Shortage of Corn – A Blessing in Disguise

The looming shortage of corn may be a blessing in disguise.


But if you have been listening to the news you’ve heard that food prices will rise about 4% because of the drought affecting the corn harvest.


You may be saying, “But I don’t eat corn so why should I worry about a 4% rise in corn prices”.


And you may very well be right if you eat food that does not have ingredients, but rather are the ingredients. In other words if you’re avoiding packaged, processed food and preferring whole vegetables, fruit, meat, whole grains and nuts and seeds, then the rising price of corn may not affect you.


But did you know that we have a corn-based society? That hundreds of processed food items come from corn starting with these basic derivations:


And corn hides in:

  • Alcohol
  • Ale/Beer
  • Bacon
  • Baking Mixes
  • Baking Powders
  • Batters for frying
  • Beverages (sweetened)
  • Bleached White Flour
  • Breads & Pastries
  • Cakes
  • Catsup
  • Cookies
  • Corn Flakes
  • Cream Pies
  • Fritos
  • Frostings
  • Fruit (canned)
  • Fruit Drinks
  • Gelatin Desserts
  • Graham Crackers
  • Gravies
  • Grits
  • Gum
  • Hominy Grits
  • Ice Cream
  • Jams
  • Jellies
  • Infant Formula
  • Margarine
  • Meats (bologna, sausage)
  • Oleo
  • Peanut Butter
  • Popcorn
  • Powdered Sugar
  • Preserves
  • Puddings
  • Salad Dressings
  • Soups Soybean Milks
  • Syrups
  • Tortillas
  • Vinegar, Distilled
  • Wine


Ingredients that may indicate presence of corn:

  • Dextrose
  • Hydrolyzed Protein
  • Maltose
  • Maltodextrin
  • Modified Food Starch


Non Food Products Containing Corn:

  • Aspirin
  • Cough Syrups
  • Envelopes
  • Gelatin Capsules
  • Powders
  • Stamps
  • Starched Clothing
  • Talcums
  • Toothpaste
  • Vitamins


So if you eat or use anything on that list you are consuming corn one way or the other.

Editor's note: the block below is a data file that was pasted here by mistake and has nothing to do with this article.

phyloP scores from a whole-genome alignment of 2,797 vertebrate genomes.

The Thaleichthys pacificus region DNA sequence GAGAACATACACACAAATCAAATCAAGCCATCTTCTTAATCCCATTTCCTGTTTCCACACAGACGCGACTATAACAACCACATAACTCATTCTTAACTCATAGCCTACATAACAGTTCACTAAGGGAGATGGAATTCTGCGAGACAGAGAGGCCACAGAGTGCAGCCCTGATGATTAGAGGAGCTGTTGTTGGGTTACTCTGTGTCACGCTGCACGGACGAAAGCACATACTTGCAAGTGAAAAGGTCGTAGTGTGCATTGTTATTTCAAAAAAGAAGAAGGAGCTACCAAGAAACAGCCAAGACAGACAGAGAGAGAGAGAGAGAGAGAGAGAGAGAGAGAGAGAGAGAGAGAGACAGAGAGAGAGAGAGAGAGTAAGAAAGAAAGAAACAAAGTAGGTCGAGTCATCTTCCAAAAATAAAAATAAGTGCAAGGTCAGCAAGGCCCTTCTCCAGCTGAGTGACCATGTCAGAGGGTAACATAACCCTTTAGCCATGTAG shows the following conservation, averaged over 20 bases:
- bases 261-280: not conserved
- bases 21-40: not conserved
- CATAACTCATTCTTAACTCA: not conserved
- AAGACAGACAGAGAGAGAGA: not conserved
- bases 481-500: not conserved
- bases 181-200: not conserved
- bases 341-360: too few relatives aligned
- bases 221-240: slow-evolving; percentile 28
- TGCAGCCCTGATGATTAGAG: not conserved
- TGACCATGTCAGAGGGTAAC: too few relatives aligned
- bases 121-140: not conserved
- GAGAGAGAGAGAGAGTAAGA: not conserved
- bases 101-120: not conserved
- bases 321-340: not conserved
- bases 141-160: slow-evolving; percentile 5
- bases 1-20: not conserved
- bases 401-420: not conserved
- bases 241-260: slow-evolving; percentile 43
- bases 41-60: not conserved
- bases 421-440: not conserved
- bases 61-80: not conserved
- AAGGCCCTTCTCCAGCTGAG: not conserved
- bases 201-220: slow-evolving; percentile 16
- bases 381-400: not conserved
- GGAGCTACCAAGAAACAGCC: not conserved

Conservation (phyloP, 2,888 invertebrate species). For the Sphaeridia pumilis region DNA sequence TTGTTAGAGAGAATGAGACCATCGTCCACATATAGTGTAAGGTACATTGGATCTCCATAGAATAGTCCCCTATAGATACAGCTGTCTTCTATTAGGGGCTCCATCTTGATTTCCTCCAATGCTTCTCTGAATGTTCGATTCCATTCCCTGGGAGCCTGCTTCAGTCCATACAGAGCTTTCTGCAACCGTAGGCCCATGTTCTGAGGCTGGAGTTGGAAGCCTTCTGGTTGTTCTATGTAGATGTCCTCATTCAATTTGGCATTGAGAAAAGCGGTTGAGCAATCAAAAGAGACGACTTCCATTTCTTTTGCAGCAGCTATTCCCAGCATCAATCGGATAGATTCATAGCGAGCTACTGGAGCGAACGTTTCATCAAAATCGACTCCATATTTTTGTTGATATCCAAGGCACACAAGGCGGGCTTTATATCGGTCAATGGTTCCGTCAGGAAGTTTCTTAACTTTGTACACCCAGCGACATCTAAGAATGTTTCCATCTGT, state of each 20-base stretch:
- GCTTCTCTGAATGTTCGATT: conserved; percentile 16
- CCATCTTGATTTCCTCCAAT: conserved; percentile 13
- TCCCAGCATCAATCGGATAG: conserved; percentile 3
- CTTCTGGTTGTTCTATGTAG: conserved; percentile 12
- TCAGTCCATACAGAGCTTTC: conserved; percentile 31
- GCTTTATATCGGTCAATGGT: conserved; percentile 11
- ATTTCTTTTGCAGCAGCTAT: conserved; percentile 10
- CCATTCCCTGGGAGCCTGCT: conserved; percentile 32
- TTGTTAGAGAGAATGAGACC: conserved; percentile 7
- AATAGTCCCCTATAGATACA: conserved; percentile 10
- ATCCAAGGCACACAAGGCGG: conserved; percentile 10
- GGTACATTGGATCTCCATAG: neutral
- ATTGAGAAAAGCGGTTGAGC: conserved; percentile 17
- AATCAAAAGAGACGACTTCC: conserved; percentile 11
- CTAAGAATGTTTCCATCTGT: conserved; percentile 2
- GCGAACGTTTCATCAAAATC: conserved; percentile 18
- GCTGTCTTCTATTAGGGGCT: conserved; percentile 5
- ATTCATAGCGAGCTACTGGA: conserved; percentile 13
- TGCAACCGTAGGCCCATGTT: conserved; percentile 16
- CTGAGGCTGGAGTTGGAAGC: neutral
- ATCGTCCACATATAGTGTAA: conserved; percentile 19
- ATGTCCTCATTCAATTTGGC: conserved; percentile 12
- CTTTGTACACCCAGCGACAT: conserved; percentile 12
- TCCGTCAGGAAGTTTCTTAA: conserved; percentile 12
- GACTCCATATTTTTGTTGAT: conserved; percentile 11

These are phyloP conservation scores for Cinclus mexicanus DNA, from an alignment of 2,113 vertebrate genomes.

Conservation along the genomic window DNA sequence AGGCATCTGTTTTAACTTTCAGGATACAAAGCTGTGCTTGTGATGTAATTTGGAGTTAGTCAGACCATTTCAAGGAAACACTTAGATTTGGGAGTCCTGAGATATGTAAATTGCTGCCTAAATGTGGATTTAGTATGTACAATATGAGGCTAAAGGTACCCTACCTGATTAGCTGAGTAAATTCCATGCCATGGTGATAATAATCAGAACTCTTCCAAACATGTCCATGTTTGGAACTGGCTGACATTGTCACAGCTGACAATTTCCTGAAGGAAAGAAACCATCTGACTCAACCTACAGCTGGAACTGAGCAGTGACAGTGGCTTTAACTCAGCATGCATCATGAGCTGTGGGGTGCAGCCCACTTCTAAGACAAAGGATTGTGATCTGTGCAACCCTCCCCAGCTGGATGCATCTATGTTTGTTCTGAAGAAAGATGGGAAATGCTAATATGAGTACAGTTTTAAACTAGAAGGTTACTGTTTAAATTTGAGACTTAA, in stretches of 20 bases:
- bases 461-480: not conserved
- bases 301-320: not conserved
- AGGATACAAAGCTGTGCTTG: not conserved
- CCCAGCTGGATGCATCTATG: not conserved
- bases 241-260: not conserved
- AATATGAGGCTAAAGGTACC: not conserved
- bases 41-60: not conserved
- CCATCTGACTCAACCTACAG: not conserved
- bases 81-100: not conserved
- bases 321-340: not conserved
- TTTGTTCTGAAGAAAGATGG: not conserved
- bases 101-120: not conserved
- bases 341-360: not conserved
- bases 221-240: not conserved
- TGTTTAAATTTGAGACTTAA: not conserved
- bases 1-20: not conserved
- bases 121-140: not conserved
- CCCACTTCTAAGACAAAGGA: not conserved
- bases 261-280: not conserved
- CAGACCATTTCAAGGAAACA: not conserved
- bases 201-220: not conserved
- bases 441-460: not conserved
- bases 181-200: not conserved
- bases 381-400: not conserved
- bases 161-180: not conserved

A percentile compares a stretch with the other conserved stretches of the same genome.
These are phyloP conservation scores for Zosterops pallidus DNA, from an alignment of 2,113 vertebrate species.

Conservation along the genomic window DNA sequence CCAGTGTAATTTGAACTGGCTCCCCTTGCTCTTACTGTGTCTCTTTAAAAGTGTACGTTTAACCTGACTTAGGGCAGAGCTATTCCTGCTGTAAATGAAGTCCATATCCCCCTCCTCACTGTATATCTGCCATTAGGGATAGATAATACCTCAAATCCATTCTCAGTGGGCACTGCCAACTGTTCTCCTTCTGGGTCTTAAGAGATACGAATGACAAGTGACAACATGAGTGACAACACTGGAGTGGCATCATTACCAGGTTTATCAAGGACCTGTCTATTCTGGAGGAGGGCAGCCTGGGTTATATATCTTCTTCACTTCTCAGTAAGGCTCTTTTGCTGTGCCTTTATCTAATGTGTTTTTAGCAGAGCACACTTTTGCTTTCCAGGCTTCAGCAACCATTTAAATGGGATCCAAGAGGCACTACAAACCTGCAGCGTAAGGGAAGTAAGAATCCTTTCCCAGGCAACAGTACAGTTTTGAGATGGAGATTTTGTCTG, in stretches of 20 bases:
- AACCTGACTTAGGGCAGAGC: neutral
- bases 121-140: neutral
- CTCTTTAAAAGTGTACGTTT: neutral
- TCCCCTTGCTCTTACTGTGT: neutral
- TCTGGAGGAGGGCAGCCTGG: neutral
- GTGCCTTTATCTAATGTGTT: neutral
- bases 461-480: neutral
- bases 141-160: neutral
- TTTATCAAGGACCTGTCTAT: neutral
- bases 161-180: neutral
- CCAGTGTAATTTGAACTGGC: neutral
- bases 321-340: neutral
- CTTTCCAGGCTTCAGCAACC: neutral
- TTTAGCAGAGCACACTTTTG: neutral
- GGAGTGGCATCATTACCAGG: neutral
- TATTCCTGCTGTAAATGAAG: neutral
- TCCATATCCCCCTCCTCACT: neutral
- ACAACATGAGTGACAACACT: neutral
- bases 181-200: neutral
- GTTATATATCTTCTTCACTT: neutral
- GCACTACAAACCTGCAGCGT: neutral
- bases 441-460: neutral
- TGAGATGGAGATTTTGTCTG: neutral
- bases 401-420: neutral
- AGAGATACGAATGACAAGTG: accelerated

Corn is a huge commodity in the United States. Agri-business politics succeeded in garnering huge subsidies to grow corn. So corn and corn products wind up costing less for the consumer than the actual amount of money it takes to produce them.


What’s the problem with that?


1. Food manufacturers put corn through intricate processing techniques to produce cheap calories. In other words, a dollar’s worth of Twinkies buys you many more calories than a dollar’s worth of carrots. But producing the Twinkie requires very intricate technology, first extracting the individual ingredients from the original real food source and then putting those ingredients together in an exacting process.


Now do you see why Americans, especially poor Americans, are fat? They go for the calories instead of the real nutrition in whole food.


It doesn’t quite make sense that it’s cheaper to produce Twinkies (which I consider a “death food” like all the other “food-like products” out there) than it is to grow a crop of carrots and bring them to market.


So corn and its products make us fat.


2. Corn fattens up the cattle and other animals that we eat, so meat prices are forecast to rise.


Interesting side note: we realize that corn fattens cattle, maybe we should wake up to what it’s doing to us, especially in the form of high fructose corn syrup.


3. 88% of production corn (not sweet corn) has been genetically modified.


Genetically modified food has not been tested long term for the effects on people, animals and the environment. Therefore I recommend only eating corn products made from organically grown corn.


So what’s the blessing in the corn shortage?


Maybe we will learn to make healthier choices even if we have a small food budget. Choose less expensive whole food like brown rice and beans rather than the fattening, disease-inducing processed food.


Maybe we will learn to avoid genetically modified food and save our lives and our planet.


Maybe we will “buy local” from small farmers in our own area and quite supporting the big businesses that have more interests in our dollars than our health.


Maybe we will make the effort to grow at least some of our own food, even if it’s in a small back or front yard. Folks have turned suburban plots into major food production for their families.


Maybe we will wake up and stop being deceived by big farming and big business and choose health.


Another author presented this topic in a very brilliant way. I would recommend reading this article:





About Dr. Jo

Dr. JoDr. Jo delights in sharing the message of health. She believes disease is optional if you know how to take care of yourself. And she’s a great coach to help you reverse or prevent disease.

So she writes this blog to keep you up to date with information that may undermine your health if you are not aware of it. She also provides tips on healthy living, how to reverse degenerative diseases, delicious recipes, and ways to enjoyably change your habits to healthy ones.

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